April

My best photograph of the month was a very showy Cetti’s Warbler at Tophill Low NR that performed close to North Marsh Hide for several days.

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Cetti’s Warbler at North Marsh-Tophill Low NR

May

This month’s photograph is the two Glossy Ibises at North Cave Wetlands NR, taken on the 29th. A site tick for most regulars.

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Glossy Ibises on Dryham Ings-North Cave Wetlands NR

June

This month it’s a Dingy Skipper taken at Kiplingcotes Chalk Pit near Market Weighton on the 5th. A difficult species to see locally and even more to photograph [Full account here].

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Dingy Skipper at Kiplingcotes Chalk Pit

July

Perversely my picture for July is an escaped/released Corn Snake found at High Eske NR on the 25th but it survived to provide material for a light hearted posting in August [see here].

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Corn Snake-High Eske NR

August

August was a good month for waders at Tophill Low NR, had a site tick in the form of Spotted Crake at North Cave Wetlands and some good insects. All these are covered in the blog but the choice goes to the Western Swamp-hen at Minsmere RSPB on the 1st [see here].

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Western Swamp-hen-Minsmere RSPB

September

This month I go for a moth. My first Brick on the 17th.

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Brick-Cottingham

October

October was a mad month, said to be the best rarity wise ever. Oddly I never left Yorkshire but the best bird, for me at least, was the Siberian Accentor at Easington seen the same afternoon as my first Yorkshire Paddyfield Warbler [full account here].

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Siberian Accentor-Vicar’s Lane, Easington

November

November was a waterbird month and represented by this Black-necked Grebe I found at Tophill Low NR on the 22nd [See here].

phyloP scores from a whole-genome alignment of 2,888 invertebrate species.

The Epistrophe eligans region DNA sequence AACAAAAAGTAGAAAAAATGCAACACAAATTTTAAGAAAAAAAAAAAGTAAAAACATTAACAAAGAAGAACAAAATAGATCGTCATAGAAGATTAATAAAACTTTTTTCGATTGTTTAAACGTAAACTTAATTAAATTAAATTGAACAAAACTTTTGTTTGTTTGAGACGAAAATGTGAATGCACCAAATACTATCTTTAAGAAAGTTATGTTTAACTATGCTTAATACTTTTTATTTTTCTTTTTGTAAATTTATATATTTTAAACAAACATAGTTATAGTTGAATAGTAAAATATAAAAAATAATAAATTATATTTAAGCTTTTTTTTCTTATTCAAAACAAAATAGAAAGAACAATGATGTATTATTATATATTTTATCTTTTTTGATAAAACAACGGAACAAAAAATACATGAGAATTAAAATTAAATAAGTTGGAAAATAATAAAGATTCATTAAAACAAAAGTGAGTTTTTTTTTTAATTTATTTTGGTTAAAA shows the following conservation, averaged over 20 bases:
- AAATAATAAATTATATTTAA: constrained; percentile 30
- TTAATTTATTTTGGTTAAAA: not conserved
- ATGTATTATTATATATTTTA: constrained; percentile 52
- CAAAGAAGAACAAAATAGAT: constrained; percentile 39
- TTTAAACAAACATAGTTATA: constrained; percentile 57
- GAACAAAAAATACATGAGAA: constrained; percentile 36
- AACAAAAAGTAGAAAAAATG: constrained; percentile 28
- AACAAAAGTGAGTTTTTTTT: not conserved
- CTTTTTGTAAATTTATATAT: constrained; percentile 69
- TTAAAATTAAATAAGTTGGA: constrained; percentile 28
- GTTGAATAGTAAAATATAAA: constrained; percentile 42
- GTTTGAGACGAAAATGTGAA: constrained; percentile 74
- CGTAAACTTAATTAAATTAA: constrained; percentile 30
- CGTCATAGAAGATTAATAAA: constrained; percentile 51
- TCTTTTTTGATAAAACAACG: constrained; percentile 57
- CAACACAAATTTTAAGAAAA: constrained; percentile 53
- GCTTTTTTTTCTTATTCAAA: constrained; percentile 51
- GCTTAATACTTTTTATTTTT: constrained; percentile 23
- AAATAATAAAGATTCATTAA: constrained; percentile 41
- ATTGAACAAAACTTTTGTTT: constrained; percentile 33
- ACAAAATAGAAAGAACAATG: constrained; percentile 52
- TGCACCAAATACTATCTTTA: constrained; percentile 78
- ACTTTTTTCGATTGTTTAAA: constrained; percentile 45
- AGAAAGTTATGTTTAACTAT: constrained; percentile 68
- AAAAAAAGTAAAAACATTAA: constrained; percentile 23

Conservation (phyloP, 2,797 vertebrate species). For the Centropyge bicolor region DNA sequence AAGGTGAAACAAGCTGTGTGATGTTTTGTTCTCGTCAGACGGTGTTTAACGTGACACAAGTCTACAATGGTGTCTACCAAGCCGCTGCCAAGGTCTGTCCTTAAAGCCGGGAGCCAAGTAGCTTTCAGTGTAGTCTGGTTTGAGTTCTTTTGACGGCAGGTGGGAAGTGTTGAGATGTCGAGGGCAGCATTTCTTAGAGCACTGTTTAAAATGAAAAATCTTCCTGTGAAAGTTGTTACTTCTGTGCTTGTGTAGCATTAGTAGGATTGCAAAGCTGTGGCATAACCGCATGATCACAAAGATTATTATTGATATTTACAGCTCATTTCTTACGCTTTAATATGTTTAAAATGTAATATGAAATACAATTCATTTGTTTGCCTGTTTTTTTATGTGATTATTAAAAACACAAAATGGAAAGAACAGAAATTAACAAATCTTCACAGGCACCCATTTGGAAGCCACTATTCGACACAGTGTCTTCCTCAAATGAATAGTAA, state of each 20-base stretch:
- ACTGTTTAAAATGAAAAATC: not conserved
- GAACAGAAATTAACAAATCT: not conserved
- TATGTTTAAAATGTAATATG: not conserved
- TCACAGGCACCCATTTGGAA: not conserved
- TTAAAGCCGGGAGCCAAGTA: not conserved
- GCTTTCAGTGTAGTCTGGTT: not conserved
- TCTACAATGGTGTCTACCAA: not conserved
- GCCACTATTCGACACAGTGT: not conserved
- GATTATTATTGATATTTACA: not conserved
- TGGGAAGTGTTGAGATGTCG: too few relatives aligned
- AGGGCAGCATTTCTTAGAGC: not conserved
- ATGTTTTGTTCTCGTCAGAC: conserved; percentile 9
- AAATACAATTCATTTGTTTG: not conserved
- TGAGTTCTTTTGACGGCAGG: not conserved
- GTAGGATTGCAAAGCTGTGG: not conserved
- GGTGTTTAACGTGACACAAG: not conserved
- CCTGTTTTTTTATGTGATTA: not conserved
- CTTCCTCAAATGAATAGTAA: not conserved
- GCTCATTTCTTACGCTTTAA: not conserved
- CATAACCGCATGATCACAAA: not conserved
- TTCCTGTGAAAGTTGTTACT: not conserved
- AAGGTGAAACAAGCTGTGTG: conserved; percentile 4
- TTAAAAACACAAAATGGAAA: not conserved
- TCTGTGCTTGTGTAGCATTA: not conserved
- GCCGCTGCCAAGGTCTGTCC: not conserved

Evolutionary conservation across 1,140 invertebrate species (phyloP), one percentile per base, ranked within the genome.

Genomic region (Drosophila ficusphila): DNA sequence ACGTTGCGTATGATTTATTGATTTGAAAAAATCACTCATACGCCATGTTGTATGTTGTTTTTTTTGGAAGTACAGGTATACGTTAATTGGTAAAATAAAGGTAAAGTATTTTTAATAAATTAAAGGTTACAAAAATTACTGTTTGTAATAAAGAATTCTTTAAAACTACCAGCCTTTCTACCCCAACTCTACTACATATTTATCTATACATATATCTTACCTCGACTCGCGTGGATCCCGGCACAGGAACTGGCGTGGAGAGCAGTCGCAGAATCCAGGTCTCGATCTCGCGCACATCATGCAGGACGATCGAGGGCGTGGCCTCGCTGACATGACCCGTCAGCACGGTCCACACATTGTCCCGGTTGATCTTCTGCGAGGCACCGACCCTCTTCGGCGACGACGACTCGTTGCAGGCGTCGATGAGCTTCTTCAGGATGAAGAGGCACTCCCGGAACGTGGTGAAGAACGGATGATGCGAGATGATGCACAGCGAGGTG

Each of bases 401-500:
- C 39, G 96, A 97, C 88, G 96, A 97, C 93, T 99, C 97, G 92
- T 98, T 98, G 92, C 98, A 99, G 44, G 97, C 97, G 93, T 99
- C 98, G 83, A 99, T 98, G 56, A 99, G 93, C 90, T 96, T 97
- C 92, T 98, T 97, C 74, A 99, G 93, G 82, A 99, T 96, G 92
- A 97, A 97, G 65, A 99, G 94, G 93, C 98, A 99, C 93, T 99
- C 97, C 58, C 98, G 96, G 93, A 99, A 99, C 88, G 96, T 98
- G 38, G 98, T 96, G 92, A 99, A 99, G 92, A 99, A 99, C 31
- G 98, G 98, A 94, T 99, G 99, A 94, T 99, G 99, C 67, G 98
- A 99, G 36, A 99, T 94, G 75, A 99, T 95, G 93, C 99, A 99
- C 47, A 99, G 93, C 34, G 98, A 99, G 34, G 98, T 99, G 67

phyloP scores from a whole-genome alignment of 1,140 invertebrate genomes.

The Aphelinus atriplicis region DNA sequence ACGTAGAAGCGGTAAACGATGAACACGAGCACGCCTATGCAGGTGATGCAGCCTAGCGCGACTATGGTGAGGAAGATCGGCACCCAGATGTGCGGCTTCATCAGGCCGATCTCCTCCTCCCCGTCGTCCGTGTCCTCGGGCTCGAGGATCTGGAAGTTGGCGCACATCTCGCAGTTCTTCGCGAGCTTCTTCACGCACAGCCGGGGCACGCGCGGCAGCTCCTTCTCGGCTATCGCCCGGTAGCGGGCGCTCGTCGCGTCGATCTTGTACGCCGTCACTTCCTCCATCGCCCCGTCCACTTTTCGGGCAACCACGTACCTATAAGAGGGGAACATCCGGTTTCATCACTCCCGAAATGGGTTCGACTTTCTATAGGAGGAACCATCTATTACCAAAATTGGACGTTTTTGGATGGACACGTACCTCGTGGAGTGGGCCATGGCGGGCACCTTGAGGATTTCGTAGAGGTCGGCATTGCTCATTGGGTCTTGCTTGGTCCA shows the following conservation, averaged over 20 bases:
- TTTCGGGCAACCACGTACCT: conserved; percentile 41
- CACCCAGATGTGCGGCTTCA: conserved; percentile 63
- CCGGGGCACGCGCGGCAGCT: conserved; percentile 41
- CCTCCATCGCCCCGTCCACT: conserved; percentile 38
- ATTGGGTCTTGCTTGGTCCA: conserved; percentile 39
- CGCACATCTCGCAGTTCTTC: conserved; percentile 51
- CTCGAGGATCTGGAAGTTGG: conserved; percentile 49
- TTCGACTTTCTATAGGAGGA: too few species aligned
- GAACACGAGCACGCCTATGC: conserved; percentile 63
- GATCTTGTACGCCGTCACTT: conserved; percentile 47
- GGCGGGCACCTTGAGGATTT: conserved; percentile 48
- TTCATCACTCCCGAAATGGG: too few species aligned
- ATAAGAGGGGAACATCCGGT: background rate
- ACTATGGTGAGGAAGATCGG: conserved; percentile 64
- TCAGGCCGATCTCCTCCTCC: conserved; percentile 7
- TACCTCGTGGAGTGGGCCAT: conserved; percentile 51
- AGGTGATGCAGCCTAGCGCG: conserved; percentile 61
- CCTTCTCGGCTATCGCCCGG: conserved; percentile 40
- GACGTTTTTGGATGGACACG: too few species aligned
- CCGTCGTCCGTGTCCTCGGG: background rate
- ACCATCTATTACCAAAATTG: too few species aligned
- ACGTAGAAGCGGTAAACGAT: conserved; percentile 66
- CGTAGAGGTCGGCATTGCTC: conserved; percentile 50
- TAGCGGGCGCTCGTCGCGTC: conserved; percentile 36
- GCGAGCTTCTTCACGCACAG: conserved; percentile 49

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Black-necked Grebe on D res at Tophill Low NR

December

The last photograph should have been Dusky Thrush at Beeley but didn’t see it long enough to get a picture on my 1st attempt and not at all on the 2nd [see here]. Therefore the space is filled by Eastern Black Redstart at Skinningrove, with in the historic borders of Yorkshire [see here].

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Eastern Black Redstart-Skinningrove

Top 10 posts of 2016 [viewing figures]

1 The Flamborough/Easington twitch-Paddyfield Warbler and Siberian Accentor

2 Migrants-Kilnsea/Easington including Olive-backed Pipit

Putative Stejneger’s Stonechat at Spurn PointSince confirmed

31/1/16 Kumlien’s Gull at Barmston [for the 4th year?]

Waxwings at last-Hessle Sainsbury’s

Alkborough Flatspre-Western Swamp-hen

The Grey Phalarope at Tophill Low NR

Spotted Crake at North Cave Wetlands

North Cave Wetlands YWTBirds and insects

10 2015 in 12 pictures

Insects hang on at Tophill Low NR

5 Nov

4/11/16 Went to Tophill Low NR with RL on Friday morning. As usual started in car park hide. Scanned D reservoir but no sign of the Smew which hadn’t been reported since late afternoon Sunday. Had visited High Eske NR on Wednesday and it hadn’t return there nor was there any sign of the small Pochard flock that it been part of. However as today the Goldeneye had increased including the first adult drakes. Headed south. Although the weather forecast all week have been full of doom about much colder weather I haven’t yet found it too bad but it was still surprising to see several Common Darter and a Migrant Hawker by South Lagoon.

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Common Darter at Tophill Low NR by South Lagoon.

They were even joined by a Red Admiral.

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Red Admiral at Tophill Low NR by South Lagoon.